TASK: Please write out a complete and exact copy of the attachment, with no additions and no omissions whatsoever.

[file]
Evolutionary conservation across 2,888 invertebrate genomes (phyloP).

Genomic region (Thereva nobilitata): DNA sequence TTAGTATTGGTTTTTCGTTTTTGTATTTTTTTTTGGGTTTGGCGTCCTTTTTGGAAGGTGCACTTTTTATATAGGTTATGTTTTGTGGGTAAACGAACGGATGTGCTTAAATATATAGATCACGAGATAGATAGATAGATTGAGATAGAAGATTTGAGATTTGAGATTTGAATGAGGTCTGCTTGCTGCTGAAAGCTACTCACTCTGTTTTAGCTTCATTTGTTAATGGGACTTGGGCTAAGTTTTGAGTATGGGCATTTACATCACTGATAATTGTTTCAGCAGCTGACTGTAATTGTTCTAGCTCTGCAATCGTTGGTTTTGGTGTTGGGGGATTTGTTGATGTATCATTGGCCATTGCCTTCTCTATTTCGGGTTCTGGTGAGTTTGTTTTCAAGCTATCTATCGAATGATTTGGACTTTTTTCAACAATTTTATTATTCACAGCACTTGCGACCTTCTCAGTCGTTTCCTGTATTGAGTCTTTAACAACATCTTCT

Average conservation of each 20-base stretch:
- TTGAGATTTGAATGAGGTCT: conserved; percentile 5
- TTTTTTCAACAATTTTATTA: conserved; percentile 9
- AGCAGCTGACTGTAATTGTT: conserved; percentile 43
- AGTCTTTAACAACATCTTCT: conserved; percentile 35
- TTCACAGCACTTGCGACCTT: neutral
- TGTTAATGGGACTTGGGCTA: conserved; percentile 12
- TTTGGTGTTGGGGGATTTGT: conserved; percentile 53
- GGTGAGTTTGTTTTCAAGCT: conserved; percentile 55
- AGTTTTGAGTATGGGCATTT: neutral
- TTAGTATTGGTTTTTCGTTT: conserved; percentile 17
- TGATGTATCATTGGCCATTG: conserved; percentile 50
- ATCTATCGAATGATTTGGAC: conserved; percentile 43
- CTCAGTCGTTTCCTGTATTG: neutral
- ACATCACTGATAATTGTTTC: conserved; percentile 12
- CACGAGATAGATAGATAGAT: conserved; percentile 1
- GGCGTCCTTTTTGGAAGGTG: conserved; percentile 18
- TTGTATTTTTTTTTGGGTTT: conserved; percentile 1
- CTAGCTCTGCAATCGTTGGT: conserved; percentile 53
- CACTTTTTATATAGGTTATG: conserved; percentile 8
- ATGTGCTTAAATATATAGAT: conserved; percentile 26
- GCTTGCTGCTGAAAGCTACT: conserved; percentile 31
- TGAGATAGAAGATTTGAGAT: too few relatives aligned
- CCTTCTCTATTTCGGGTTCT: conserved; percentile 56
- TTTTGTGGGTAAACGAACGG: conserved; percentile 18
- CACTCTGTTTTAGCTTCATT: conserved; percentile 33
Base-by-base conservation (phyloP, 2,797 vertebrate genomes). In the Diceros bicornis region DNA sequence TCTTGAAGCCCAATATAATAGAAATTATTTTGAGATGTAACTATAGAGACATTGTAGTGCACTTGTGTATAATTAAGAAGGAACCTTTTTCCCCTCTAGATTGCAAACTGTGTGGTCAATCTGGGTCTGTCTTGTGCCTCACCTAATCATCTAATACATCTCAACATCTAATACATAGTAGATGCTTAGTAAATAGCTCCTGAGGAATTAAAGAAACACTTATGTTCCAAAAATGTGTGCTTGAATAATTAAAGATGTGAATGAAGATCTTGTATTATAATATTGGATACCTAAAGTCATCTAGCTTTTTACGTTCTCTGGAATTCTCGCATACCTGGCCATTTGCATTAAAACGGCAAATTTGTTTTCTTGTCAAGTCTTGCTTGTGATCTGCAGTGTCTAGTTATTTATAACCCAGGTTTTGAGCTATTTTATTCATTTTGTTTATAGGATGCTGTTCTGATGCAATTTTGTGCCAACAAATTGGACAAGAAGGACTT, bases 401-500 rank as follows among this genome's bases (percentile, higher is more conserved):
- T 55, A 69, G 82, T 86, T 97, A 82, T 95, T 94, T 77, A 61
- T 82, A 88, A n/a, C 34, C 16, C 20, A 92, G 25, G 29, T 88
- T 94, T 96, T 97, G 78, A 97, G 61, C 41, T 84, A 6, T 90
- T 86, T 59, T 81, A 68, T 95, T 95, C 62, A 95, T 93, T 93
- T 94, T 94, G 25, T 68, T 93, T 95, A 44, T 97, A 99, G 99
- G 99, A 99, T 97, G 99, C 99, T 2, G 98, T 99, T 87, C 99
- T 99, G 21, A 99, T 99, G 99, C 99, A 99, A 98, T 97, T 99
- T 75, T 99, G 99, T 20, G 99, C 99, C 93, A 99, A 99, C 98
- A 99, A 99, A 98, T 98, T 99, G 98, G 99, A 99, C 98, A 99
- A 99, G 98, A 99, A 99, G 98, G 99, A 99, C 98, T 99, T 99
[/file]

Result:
Evolutionary conservation across 2,888 invertebrate genomes (phyloP).

Genomic region (Thereva nobilitata): DNA sequence TTAGTATTGGTTTTTCGTTTTTGTATTTTTTTTTGGGTTTGGCGTCCTTTTTGGAAGGTGCACTTTTTATATAGGTTATGTTTTGTGGGTAAACGAACGGATGTGCTTAAATATATAGATCACGAGATAGATAGATAGATTGAGATAGAAGATTTGAGATTTGAGATTTGAATGAGGTCTGCTTGCTGCTGAAAGCTACTCACTCTGTTTTAGCTTCATTTGTTAATGGGACTTGGGCTAAGTTTTGAGTATGGGCATTTACATCACTGATAATTGTTTCAGCAGCTGACTGTAATTGTTCTAGCTCTGCAATCGTTGGTTTTGGTGTTGGGGGATTTGTTGATGTATCATTGGCCATTGCCTTCTCTATTTCGGGTTCTGGTGAGTTTGTTTTCAAGCTATCTATCGAATGATTTGGACTTTTTTCAACAATTTTATTATTCACAGCACTTGCGACCTTCTCAGTCGTTTCCTGTATTGAGTCTTTAACAACATCTTCT

Average conservation of each 20-base stretch:
- TTGAGATTTGAATGAGGTCT: conserved; percentile 5
- TTTTTTCAACAATTTTATTA: conserved; percentile 9
- AGCAGCTGACTGTAATTGTT: conserved; percentile 43
- AGTCTTTAACAACATCTTCT: conserved; percentile 35
- TTCACAGCACTTGCGACCTT: neutral
- TGTTAATGGGACTTGGGCTA: conserved; percentile 12
- TTTGGTGTTGGGGGATTTGT: conserved; percentile 53
- GGTGAGTTTGTTTTCAAGCT: conserved; percentile 55
- AGTTTTGAGTATGGGCATTT: neutral
- TTAGTATTGGTTTTTCGTTT: conserved; percentile 17
- TGATGTATCATTGGCCATTG: conserved; percentile 50
- ATCTATCGAATGATTTGGAC: conserved; percentile 43
- CTCAGTCGTTTCCTGTATTG: neutral
- ACATCACTGATAATTGTTTC: conserved; percentile 12
- CACGAGATAGATAGATAGAT: conserved; percentile 1
- GGCGTCCTTTTTGGAAGGTG: conserved; percentile 18
- TTGTATTTTTTTTTGGGTTT: conserved; percentile 1
- CTAGCTCTGCAATCGTTGGT: conserved; percentile 53
- CACTTTTTATATAGGTTATG: conserved; percentile 8
- ATGTGCTTAAATATATAGAT: conserved; percentile 26
- GCTTGCTGCTGAAAGCTACT: conserved; percentile 31
- TGAGATAGAAGATTTGAGAT: too few relatives aligned
- CCTTCTCTATTTCGGGTTCT: conserved; percentile 56
- TTTTGTGGGTAAACGAACGG: conserved; percentile 18
- CACTCTGTTTTAGCTTCATT: conserved; percentile 33
Base-by-base conservation (phyloP, 2,797 vertebrate genomes). In the Diceros bicornis region DNA sequence TCTTGAAGCCCAATATAATAGAAATTATTTTGAGATGTAACTATAGAGACATTGTAGTGCACTTGTGTATAATTAAGAAGGAACCTTTTTCCCCTCTAGATTGCAAACTGTGTGGTCAATCTGGGTCTGTCTTGTGCCTCACCTAATCATCTAATACATCTCAACATCTAATACATAGTAGATGCTTAGTAAATAGCTCCTGAGGAATTAAAGAAACACTTATGTTCCAAAAATGTGTGCTTGAATAATTAAAGATGTGAATGAAGATCTTGTATTATAATATTGGATACCTAAAGTCATCTAGCTTTTTACGTTCTCTGGAATTCTCGCATACCTGGCCATTTGCATTAAAACGGCAAATTTGTTTTCTTGTCAAGTCTTGCTTGTGATCTGCAGTGTCTAGTTATTTATAACCCAGGTTTTGAGCTATTTTATTCATTTTGTTTATAGGATGCTGTTCTGATGCAATTTTGTGCCAACAAATTGGACAAGAAGGACTT, bases 401-500 rank as follows among this genome's bases (percentile, higher is more conserved):
- T 55, A 69, G 82, T 86, T 97, A 82, T 95, T 94, T 77, A 61
- T 82, A 88, A n/a, C 34, C 16, C 20, A 92, G 25, G 29, T 88
- T 94, T 96, T 97, G 78, A 97, G 61, C 41, T 84, A 6, T 90
- T 86, T 59, T 81, A 68, T 95, T 95, C 62, A 95, T 93, T 93
- T 94, T 94, G 25, T 68, T 93, T 95, A 44, T 97, A 99, G 99
- G 99, A 99, T 97, G 99, C 99, T 2, G 98, T 99, T 87, C 99
- T 99, G 21, A 99, T 99, G 99, C 99, A 99, A 98, T 97, T 99
- T 75, T 99, G 99, T 20, G 99, C 99, C 93, A 99, A 99, C 98
- A 99, A 99, A 98, T 98, T 99, G 98, G 99, A 99, C 98, A 99
- A 99, G 98, A 99, A 99, G 98, G 99, A 99, C 98, T 99, T 99